|Aircraft Commander||Pat Didier|
|Flight Engineer||Josh Sanchez|
|Flight Engineer||Chris Lalonde|
|Flight Director||Ashley Lundry|
|Flight Director||Paul Flaherty|
|System Engineer||Mac McAlister|
|Data Technician||Dana Naeher|
Figure 1: NHC forecast graphic issued at 9Z September 28, 2019. (source: www.nhc.noaa.gov)
Mission Plan :
NOAA 43 will fly a NESDIS-tasked Ocean Winds/SFMR Validation mission into major Hurricane Lorenzo in the Atlantic Ocean. This season NOAA 43 is instrumented with the WSRA and the UMASS Simultaneous-Frequency Microwave Radiometer in addition to the operational suite of instruments. After undergoing numerous upgrades over the past several years, this will be NOAA 43’s first science flight since Hurricane Matthew in 2016! The flight will be conducted at 10,000 ft radar altitude, which is within the optimal operating altitude of the WSRA and the use of radar altitude will minimize any changes in pitch angle for the SFMRs.
||Figure 2: 85 GHz h-pol (left) and 85 GHz composite (right) microwave imagery from F-15 of
Hurricane Lorenzo at 0628Z September 28, 2019. (source: https://www.nrlmry.navy.mil/TC.html)
As of 5am AST (0900Z), Lorenzo is a category 3 hurricane with maximum sustained winds estimated at 100kts, minimum central pressure of 957mb, and moving northwest (330°) at 9 kts (Fig. 1). NHC noted that the various satellite intensity estimates ranged from 77 to 110 kts, so there is quite a bit of uncertainty in the intensity estimate. This flight will provide the first aircraft measurements of Lorenzo. Microwave imagery indicates that Lorenzo may just be completing an ERC and the new eyewall is estimated to be about 40-45 n mi wide (Fig. 2). The eye appears quite ragged in IR and visible imagery (Fig. 3), which is likely another indicator of the reorganization of the inner core. Lorenzo is in a region of light west - southwest shear, but satellite imagery suggests that is not hindering it too much. Lorenzo is currently making its forecasted northward turn and is expected to slowly weaken.
||Figure 3: Visible (left) and IR (right) imagery of Hurricane Lorenzo at 1550Z on September 28, 2019. (source: weather.msfc.nasa.gov)
The planned flight track is to come inbound from the west for 70 n mi then fix the center for NHC and continue outbound for 50 n mi (Fig. 4). A dropsonde will be released at the IP and center. After the initial pass through the storm, we will begin a sequence of in-out legs through the eyewall rotating downwind. Dropsondes will be released in rapid succession through the high-gradient region of the eyewall on the inbound leg and then the splash locations will be overflown on the outbound legs. The plan is to alternate these legs in length between 50 and 30 n mi. We will fly as many in-out legs as possible in the time available for the in-storm portion of the mission.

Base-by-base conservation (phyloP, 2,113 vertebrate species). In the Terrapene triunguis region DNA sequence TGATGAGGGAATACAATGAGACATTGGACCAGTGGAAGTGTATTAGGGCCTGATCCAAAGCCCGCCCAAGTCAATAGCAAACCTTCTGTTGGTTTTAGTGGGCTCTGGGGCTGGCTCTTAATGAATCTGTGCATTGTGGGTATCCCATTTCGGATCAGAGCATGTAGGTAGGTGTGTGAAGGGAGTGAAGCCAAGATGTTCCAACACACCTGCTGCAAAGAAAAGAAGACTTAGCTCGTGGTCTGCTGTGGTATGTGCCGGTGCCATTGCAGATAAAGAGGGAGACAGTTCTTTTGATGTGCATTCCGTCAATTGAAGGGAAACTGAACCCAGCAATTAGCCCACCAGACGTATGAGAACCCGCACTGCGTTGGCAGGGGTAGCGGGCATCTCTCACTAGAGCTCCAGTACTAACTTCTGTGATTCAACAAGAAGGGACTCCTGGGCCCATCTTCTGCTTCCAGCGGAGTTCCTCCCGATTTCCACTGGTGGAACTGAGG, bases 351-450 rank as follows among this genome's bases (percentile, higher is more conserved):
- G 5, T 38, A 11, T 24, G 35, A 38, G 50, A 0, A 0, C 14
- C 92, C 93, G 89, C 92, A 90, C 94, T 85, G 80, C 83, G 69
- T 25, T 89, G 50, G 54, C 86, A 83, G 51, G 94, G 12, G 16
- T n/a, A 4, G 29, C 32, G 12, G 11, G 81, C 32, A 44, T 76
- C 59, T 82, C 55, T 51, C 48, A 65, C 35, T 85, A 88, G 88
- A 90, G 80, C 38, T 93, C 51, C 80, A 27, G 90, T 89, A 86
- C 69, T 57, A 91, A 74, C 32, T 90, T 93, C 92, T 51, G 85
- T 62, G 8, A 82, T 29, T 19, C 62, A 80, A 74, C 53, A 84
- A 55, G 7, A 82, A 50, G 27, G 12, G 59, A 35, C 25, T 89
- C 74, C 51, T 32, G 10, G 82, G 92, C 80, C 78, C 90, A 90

Mission Summary :
The mission began with a 70 n mi inbound leg from the east-southeast to the center where we fixed the center for NHC. A dropsonde was deployed at the IP and in the center. The eye was estimated to be 34 n mi wide. Following the center fix, we proceeded outbound to the north-northeast until we reached a region that was safe to turn back inbound. On the next inbound leg, we released 2 mini-sondes outside of the eyewall and then 4 regular dropsondes in rapid succession through the high gradient region of the eastern eyewall. Upon re-entering the eye, we orbited until obtaining the splash locations for the dropsondes released in the eyewall. We then flew outbound through the eyewall to overfly the splash locations of the dropsondes released on the previous inbound leg. We then repeated the in-out sequence releasing 2 mini-sondes outside of the eyewall and 4 regular dropsondes in rapid succession. Given the time constraints, we decided to launch 4 more dropsondes in the eyewall on the next outbound leg, while overflying the previously launched dropsondes. We then overflew the splash locations for the final sequence of rapid release dropsondes on our last inbound leg from the north. On the final inbound leg, we also released a sequence of 4 mini-sondes and then 2 more mini-sondes on the final outbound leg to the southeast. The actual flight track is shown in Figure 5. The MMR indicated that there may have been several meso-vorticies forming in the eyewall on the last pass through (Fig. 6).
Figure 4: Planned flight track.
Figure 5: Actual flight track.
Figure 6: MMR imagery from final pass through the eye.
We found maximum flight level winds of 126 kt and SFMR surface winds of 112kts (Fig. 7). NHC used this data to increase Hurricane Lorenzo’s intensity to 115 kt (category 4) with a minimum central pressure of 950 mb.
Figure 7: TDR reflectivity (left) and wind speed (right) planview analyses.
Mission Evaluation :
Miss Piggy’s first science mission since 2016 was extremely successful! For the first time, we were able to collect coincident SFMR, UMASS SFMR, dropsonde, and WSRA data to help validate the SFMRs. These data are incredibly important given the recent concern of the SFMR performance in major hurricanes.
Figure 8: WSRA significant wave height data. (Source: Ivan PopStefanija)
There was an issue with the data systems that forced us to loiter at the IP for a short time before beginning our inbound leg. ASPEN had some minor issues and the new iPad displays were freezing up.
Dec. 19, 2019